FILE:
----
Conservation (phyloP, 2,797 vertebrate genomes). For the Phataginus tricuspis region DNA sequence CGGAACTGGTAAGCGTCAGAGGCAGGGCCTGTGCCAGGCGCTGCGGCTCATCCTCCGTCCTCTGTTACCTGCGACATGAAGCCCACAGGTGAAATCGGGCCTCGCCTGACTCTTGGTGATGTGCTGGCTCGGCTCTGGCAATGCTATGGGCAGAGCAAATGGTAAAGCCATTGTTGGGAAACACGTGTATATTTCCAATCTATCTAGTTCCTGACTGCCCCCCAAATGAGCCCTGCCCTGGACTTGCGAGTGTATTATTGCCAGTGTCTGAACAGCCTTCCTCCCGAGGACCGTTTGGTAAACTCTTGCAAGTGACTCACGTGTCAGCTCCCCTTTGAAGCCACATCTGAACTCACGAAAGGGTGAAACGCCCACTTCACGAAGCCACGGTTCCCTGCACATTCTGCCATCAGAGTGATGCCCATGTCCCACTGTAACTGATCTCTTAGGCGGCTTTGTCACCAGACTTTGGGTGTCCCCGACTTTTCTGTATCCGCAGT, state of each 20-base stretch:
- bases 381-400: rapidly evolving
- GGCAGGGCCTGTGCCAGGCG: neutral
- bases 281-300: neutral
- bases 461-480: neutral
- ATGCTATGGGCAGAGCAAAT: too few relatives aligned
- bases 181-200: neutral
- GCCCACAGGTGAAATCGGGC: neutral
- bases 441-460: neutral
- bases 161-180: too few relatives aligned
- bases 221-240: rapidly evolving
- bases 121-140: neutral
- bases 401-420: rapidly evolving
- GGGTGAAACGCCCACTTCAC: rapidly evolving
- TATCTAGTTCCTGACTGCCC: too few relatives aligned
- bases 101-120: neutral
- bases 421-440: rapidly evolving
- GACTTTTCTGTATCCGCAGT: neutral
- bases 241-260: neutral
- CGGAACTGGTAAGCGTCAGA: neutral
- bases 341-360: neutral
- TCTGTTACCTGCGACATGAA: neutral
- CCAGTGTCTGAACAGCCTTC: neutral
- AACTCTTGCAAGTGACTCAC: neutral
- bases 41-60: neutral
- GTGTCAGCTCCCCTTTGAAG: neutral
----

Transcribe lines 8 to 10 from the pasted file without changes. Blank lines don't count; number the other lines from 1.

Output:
- GCCCACAGGTGAAATCGGGC: neutral
- bases 441-460: neutral
- bases 161-180: too few relatives aligned